I’m a relationship junkie. When I pick up a romance, I want to experience all the fun, tender aspects of falling in love. I want flirtation, I want banter, I want courtship and the sweet surprises that come along as you discover that the person you are interested in is really special. I want sexy seduction that builds into an explosive main event. With this novel, I got almost everything I wanted.
Tamryn West can’t believe her bad luck. En route to the historic town of Gauthier and one of the most important research missions of her life, her car radiator busts leaving her on a deserted road with no cell phone service. Just when she’s decided she has no option but to hoof it to town – several miles in sweltering Louisiana heat – a sexy man on a motorcycle pulls up. Her mama had told her never to take rides from strangers but this is no stranger. It’s her nemesis, he just doesn’t know it – yet.
Matthew Gauthier can’t believe what he’s found on the side of the road – a beauty with a drop dead smile and killer legs. He drives her to her B&B and asks she repay him with dinner. She politely turns him down, blaming travel fatigue and assuring him he’ll thank her in the morning. Confused but willing to play along he leaves, planning to make a play for her again the next night. He doesn’t have to wait that long. Tamryn shows up at his office bright and early the next day, all charming smiles, and informs him that she is the Professor West whom he has been receiving emails from for the last few months. Matthew’s office building is sitting atop a former stop of the underground rail road. The location is important to Tamryn’s research, as is his family history. She is convinced one of his ancestors and one of hers had worked together to create the first school in the area that taught slave children. If she can find corroborating information Tamryn can include both ladies in a book she is doing on women in history.
Matthew is immediately drawn to Tamryn but he has no intention of sharing the information he has on their joint history with her. He has reasons of his own to want the past to stay in the past. Yet as he shows her around town and eases the way for her to do research throughout the community he finds his resolve wavering. Can history really change the present? Can he trust the people around him to judge him for himself and not his ancestry?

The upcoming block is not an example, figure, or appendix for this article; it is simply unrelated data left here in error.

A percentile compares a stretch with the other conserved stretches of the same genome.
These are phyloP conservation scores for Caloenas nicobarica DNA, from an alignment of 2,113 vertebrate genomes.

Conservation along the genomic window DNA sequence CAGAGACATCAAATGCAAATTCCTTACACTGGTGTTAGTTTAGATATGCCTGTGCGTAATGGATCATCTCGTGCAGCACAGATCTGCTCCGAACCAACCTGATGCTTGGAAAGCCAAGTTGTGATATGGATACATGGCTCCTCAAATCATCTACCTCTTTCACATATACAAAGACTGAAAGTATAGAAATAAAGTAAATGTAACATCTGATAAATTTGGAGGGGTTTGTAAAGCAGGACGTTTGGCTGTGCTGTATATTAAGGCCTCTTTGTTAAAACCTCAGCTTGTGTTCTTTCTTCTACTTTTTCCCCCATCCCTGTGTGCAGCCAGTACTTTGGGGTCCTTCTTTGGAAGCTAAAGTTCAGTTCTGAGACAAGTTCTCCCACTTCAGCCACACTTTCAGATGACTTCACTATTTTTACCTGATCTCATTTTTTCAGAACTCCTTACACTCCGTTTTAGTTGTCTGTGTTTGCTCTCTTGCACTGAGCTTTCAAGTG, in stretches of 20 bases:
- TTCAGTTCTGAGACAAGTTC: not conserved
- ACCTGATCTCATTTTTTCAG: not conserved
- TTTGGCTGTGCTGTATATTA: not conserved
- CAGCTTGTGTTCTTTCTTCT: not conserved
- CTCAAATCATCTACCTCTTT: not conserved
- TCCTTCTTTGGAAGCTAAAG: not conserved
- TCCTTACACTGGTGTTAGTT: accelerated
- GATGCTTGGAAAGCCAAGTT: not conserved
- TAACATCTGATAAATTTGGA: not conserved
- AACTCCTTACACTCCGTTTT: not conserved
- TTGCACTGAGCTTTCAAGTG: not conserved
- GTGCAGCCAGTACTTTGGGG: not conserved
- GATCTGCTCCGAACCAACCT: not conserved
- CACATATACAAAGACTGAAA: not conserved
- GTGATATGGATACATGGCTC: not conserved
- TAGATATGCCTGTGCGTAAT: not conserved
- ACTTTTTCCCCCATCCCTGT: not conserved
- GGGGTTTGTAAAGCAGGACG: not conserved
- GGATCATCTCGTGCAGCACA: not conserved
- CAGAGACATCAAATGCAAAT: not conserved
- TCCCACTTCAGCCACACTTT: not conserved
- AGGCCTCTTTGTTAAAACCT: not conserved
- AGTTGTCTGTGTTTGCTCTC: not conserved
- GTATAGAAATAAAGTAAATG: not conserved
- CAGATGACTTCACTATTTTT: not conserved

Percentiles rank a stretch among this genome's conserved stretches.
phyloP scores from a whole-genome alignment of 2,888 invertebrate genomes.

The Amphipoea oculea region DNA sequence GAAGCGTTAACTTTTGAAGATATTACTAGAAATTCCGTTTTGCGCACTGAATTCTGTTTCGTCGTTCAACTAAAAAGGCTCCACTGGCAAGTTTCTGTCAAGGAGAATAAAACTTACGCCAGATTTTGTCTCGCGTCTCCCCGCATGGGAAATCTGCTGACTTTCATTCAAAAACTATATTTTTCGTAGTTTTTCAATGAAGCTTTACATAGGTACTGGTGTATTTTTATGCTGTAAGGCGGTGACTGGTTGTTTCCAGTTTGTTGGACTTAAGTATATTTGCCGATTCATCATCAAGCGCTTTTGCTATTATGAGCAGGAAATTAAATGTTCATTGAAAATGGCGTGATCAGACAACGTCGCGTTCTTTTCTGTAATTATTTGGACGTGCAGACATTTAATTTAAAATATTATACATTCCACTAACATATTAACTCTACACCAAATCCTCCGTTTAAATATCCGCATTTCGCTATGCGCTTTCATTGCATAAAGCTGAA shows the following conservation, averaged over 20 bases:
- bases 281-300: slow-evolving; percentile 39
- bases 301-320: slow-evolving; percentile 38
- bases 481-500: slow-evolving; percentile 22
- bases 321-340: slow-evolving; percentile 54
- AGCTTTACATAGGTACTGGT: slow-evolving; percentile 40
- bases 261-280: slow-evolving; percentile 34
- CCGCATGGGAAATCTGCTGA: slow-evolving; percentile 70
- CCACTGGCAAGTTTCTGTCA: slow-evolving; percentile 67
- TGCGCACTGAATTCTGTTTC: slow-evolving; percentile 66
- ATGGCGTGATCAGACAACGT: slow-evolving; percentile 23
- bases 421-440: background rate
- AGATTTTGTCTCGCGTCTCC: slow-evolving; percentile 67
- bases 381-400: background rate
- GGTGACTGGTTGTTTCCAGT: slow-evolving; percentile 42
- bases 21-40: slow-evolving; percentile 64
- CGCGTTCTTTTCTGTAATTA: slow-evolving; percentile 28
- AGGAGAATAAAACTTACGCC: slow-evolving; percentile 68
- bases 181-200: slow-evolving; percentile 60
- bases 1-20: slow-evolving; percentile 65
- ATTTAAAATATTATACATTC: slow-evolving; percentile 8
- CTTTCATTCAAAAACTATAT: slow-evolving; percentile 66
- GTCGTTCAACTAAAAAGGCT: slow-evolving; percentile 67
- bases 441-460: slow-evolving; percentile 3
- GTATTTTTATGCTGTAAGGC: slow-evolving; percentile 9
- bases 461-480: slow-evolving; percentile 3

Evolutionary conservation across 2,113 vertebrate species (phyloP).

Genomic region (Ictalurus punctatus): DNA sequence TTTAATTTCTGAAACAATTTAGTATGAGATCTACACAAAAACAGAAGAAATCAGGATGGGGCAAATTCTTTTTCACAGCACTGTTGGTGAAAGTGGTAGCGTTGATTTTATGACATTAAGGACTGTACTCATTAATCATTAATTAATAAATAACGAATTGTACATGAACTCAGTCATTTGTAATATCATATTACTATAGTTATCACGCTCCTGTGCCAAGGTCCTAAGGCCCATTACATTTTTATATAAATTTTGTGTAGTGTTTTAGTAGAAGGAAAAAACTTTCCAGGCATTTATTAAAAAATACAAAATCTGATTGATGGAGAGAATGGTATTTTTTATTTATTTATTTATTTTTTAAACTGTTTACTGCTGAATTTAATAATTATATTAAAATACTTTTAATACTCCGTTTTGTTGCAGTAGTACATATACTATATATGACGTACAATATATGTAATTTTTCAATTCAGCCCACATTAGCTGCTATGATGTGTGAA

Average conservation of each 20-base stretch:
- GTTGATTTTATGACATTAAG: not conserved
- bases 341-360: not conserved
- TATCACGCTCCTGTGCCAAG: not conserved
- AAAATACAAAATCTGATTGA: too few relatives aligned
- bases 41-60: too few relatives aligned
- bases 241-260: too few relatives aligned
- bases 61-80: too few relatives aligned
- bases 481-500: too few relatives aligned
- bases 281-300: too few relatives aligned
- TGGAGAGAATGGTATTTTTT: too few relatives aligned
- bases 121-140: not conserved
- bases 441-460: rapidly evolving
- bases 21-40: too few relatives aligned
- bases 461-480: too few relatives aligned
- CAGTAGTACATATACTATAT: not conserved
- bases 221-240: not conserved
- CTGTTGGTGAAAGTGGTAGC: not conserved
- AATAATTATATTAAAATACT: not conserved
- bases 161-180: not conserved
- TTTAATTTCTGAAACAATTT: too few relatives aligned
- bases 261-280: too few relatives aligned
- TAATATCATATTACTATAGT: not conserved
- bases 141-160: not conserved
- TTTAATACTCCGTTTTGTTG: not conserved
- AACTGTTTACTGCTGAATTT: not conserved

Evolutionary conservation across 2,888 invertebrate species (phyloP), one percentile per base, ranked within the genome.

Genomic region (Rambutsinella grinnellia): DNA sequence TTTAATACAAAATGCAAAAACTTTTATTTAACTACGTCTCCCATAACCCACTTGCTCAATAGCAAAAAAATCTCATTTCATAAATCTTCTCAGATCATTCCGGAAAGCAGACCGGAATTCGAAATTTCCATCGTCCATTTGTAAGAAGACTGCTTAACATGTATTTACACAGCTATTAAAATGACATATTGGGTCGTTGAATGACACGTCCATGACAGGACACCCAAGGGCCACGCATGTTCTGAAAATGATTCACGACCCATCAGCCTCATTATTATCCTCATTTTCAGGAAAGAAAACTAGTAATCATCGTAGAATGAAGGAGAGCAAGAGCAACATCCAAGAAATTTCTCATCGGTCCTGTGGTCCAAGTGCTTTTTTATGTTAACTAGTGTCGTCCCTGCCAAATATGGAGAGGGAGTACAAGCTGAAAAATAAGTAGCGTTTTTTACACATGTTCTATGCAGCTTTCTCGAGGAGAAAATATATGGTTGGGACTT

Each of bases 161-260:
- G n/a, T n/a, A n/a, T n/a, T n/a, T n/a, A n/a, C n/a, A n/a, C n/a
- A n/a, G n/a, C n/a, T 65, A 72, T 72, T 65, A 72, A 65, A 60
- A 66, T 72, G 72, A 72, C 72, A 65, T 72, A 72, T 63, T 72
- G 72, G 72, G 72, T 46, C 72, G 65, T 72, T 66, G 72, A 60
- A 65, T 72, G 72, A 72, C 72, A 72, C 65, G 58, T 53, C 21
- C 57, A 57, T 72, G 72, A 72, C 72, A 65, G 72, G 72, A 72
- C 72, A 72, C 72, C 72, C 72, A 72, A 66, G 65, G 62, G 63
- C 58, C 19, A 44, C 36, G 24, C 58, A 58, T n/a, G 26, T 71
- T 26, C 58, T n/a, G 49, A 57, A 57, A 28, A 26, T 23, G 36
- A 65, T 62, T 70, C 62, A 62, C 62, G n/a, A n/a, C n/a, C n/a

There were many things to love about this novel. For starters, I loved the romance between Matthew and Tamryn. It read exactly like a real adult courtship. They meet and both feel that spark of attraction. They spend pleasant time in each other’s company, at meals, on walks, at public events – and they enjoy every minute of it and want more. Neither jumps in, realizing that they are both busy people who don’t want to get entangled in a relationship that isn’t headed somewhere. They flirt. They exchange provocative banter. When they are both ready to move into something more serious they do. Matthew was persistent but never a bully. No meant no for him. Tamryn took her time thinking through the sexual aspects of a relationship – she wanted him but she didn’t want to move on that until she knew what she’d be getting into. The pacing here was just so excellent that when the HEA came you could believe in it one hundred percent.
I also absolutely loved how the big secret in the novel is handled. Matthew has something Tamryn wants, something she needs. But he doesn’t hand it over right away. In a lot of books that would lead to the heroine storming away, vowing eternal hatred. Tamryn is upset but it is a mild anger, not a childish tantrum. I appreciated also that Tamryn seemed to understand that Matthew didn’t owe her what she wanted. It was his and it was something private to the family. Certainly his sharing of it relieved him of an emotional burden but the simple truth was he didn’t owe it to her and I really appreciated both characters realizing that.
This is the most charming series book I have read in at least a year. If you like romances that focus on the love story between two mature adults I highly recommend this little gem.